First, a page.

A Boeing 777 arrives at JFK and is on its way across the tarmac, when it suddenly stops dead. All window shades are pulled down. All lights are out. All communication channels have gone quiet. Crews on the ground are lost for answers, but an alert goes out to the CDC. Dr. Eph Goodweather, head of their Canary project, a rapid-response team that investigates biological threats, gets the call and boards the plane. What he finds makes his blood run cold.

In a pawnshop in Spanish Harlem, a former professor and survivor of the Holocaust named Abraham Setrakian knows something is happening. And he knows the time has come, that a war is brewing . . . 

So begins a battle of mammoth proportions as the vampiric virus that has infected New York begins to spill out into the streets. Eph, who is joined by Setrakian and a motley crew of fighters, must now find a way to stop the contagion and save his city—a city that includes his wife and son—before it is too late.

Now – I said that I loved it, and I did. The Strain discards all those romantic notions of vampires thirsting for true love in addition to scads of blood (a thread that goes all the way back to the grandfather of vampire fiction, Bram Stoker’s Dracula), and seats vamps firmly in monster territory. These bloodsuckers don’t love anybody. They don’t wear fashionable clothes, woo maidens, or angst over the torment of having to feed from human beings. They crave blood, destruction, and the replication of the virus that warps their bodies into powerful undead machines. There is no saving them. Once you’re bitten, you’re fucked.

Del Toro’s atypical creations do not have fangs – they have stingers, like frogs with scorpions for tongues. They are not beautiful and hypnotic – they are dirty, twisted, and vicious. They’re nasty pieces of work – inhuman monsters through and through. And they are terrifying.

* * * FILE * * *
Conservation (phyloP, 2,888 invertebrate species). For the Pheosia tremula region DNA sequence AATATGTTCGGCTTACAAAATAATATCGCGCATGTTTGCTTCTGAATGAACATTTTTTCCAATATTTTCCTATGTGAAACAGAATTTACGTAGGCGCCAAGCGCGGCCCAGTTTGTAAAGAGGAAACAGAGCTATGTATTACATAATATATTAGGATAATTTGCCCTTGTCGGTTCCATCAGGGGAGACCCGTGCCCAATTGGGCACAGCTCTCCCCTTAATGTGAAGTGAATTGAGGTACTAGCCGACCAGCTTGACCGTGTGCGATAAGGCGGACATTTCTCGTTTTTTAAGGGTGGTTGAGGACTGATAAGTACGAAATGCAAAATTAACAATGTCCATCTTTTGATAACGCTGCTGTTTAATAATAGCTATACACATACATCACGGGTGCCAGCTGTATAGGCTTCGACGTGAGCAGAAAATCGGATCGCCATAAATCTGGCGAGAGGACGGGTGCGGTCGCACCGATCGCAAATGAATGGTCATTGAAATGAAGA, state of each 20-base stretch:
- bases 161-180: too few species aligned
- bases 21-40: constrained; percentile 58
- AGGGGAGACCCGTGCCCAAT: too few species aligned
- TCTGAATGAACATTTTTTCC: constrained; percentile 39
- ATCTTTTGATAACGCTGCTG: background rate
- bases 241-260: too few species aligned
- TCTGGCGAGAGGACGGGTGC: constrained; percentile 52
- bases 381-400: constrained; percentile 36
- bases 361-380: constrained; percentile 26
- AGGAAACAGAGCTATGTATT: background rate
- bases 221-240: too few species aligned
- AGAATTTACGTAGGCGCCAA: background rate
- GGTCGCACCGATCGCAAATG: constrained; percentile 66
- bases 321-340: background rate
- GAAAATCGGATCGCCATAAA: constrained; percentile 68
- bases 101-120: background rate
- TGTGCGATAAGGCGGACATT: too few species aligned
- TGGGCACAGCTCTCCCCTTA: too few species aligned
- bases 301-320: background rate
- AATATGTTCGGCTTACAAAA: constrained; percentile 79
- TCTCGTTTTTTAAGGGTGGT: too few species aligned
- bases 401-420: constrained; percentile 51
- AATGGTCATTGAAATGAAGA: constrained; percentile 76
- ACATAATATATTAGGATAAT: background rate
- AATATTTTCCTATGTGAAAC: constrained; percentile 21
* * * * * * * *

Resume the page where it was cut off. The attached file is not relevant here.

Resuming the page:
Exactly what I want out of my vampires. Read The Strain, and you will lose sleep.

Being a writer, however, I have to qualify my love for this book. I loved it as a reader. The plot zipped right along and had me bulldozing through to see what happened next. There were enough main characters to keep things interesting and framed in various perspectives, but not so many that I got confused. I could easily (and probably will, soon) see this as a movie.

The actual writing… well, suffered in places. Here, I don’t know whether to blame del Toro or Hogan, so I’ll reserve judgment. Most of the characters have specialized occupations with processes the average person doesn’t understand, and there were several instances of “As you know, Bob” explanations of CDC procedures and airport equipment usage that just wouldn’t have occurred to the characters whose viewpoints we’re in, because they are part of their everyday lives. One particularly egregious transgression – a cold, clinical description of a piece of medical equipment in the middle of an intense action scene – ripped me from the world of the story and left me ranting for a good half hour.

But once the reader in me managed to bludgeon that pesky internal editor into unconsciousness with a lead pipe, The Strain was a hell of a thrill-ride. I’m looking forward to The Fall.

Sonya Bateman lives in “temperate” Central New York with her family, where she spends six months out of the year cursing the existence of snow, and sometimes writes novels. Her debut urban fantasy novel MASTER OF NONE, first in a series about the world’s unluckiest thief and the genie who hates him, is currently available everywhere books are sold. Except airports, for some reason.

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Man travels through time, hangs out with 60-year-old self

Tuesday, October 26th, 2010

This video is 2 years old, and we still haven’t had a follow-up on whether or not Håkan Nordkvist has a working time portal under his sink. Look at the grainy cellphone video — how much more proof do people want? Because if I traveled through time and met myself from the future I wouldn’t ask any questions that could help me. I’d just play a game of catch, shoot some video, and then crawl back through my time portal. Which is under the sink. In my kitchen.

Is it a hoax? Of course it is. But it’s a pretty decent hoax at that. Turns out it’s viral marketing advertisement for a Swedish pension firm. The most interesting thing about the hoax is that this Super Mario-themed, plumbing-based time travel scenario was take fairly seriously on the intertubes. There’s another video that explains the whole situation over at Metacafe.